Quickstart Guide To Learning Any DAW Fast! When it comes to learning DAWs there are a couple of very humorous things I often hear from producers and composers that leave me a little puzzled. The first claim is that they have invested so much time into learning their DAW of…
Working With Collaborators On Different DAWS
Early on in my career I wasn’t very enthusiastic about collaboration, so much so that when I was studying media composition in college and was given a group assignment I asked to be excused from it. Of course the answer was no and I was therefore obliged to put forth my best effort to cooperate with the group, despite whatever social awkwardness and obsessive compulsiveness I would have to overcome to do so. Fast forward ten years or so into my career and I am now a big advocate of collaboration, in fact I would go so far as to say that some of my best work has been created in a collaborative environment.
However for all its merits, one drawback of collaborating with a team is the inevitable hurdle of sharing files created with multiple DAWS. In my work I regularly use as many as 3 or 4 DAWs depending on what I am working on. Unfortunately not all members of my team have all of the programs I do, so I have created a specific workflow that works well for me and I will be sharing that with you in this post.
Here is an orchestra session I recorded in Cubase. I need some help comping and editing so I am going to distribute it to a couple of assistants to spread the workload around to complete the edits before I mix. One of my assistants uses Logic Pro another has Reaper. So I am going to need to get this into a format that each of them can work with.
To create stems that can be used in each DAW I need to render each track to a single file, essentially gluing every region and take together. The goal is to have each track begin at zero, even if that means a few seconds of silence and end on the last region. The result is a series of audio files that all start and end in the same place. Every program has a different way of doing this, but I am in Cubase so I navigate to the file menu and choose Audio mixdown to bring up the Audio Mixdown window.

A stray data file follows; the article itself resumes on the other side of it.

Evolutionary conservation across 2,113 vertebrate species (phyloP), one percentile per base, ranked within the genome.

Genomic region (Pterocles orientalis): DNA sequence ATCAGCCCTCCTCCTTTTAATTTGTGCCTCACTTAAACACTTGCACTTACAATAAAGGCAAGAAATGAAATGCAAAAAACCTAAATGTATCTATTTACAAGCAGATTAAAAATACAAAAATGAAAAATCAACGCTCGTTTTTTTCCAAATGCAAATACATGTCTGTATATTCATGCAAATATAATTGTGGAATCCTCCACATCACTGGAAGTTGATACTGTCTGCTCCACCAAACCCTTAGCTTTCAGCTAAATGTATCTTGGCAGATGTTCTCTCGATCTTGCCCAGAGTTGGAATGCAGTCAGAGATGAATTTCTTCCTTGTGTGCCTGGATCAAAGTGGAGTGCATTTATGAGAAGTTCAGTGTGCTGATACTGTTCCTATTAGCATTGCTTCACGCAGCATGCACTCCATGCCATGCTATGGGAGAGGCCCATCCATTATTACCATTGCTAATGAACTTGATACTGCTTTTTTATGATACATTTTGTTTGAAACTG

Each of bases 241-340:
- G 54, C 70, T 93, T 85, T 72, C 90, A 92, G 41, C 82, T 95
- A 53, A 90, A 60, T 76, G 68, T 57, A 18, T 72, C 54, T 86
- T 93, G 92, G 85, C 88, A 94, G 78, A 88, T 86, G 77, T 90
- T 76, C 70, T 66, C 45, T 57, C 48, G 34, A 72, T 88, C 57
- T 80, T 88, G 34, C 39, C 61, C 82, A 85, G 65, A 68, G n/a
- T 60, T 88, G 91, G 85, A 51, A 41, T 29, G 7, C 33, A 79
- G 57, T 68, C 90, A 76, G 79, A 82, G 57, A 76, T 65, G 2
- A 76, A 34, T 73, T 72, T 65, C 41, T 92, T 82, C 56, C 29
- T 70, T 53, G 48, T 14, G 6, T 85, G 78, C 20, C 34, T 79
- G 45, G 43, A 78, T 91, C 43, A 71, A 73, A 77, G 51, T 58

From there I choose Channel Batch Export and select all the tracks I want to export. Important: I also select “mono” mixdown. If I don’t do this then Cubase will create stereo files from my mono files which I definitely do not want, so check out how your program deals with mono files on export if you are not sure. For the sake of clarity I will name each stem with the same name as the track it originates from. I always advocate using relevant and descriptive names when setting up a recording template for situations just like this where it is important to know what is what.
If you noticed, there are also a few markers in the project. Each marker corresponds to a specific composition so it will be useful for the editors to have those markers.
Alternatively, I could have exported stems for each marker, but for the sake of demonstration I won’t do that. Instead I need to export the markers from my session. To do that, I’ll just create a midi track and draw in some random midi data. This midi data itself, isn’t important BUT it will export markers as you will see in a moment. I’ll export a general midi file which will later be imported into Reaper.
As you can see, everything imports just as expected into Reaper. Markers and all.
Unfortunately Logic is unable to import markers from midi, though other programs like Cubase, Reaper and Pro Tools have no problem with this so I simply create a screenshot of the markers with timecodes so that my editor can recreate markers in Logic. On that note, it is a good idea to always include both the midi file and the screenshot just to have as a backup.
Importing the stems in Logic is no problem at all. To get rid of the silences my editors would use the strip silence and dynamic split features in Logic and Reaper respectively.
Whether you need to get a session from one DAW to another for editing and mixing or you want to build a track with a co-producer. Stems can be a powerful, flexible and full-proof way of getting the job done. Combined with midi tracks, you open up the ability to trade markers and allow your collaborators to expand upon your ideas and or create new timbres by using their own virtual instruments. So try it out and experiment with ways of adapting stems to your workflow!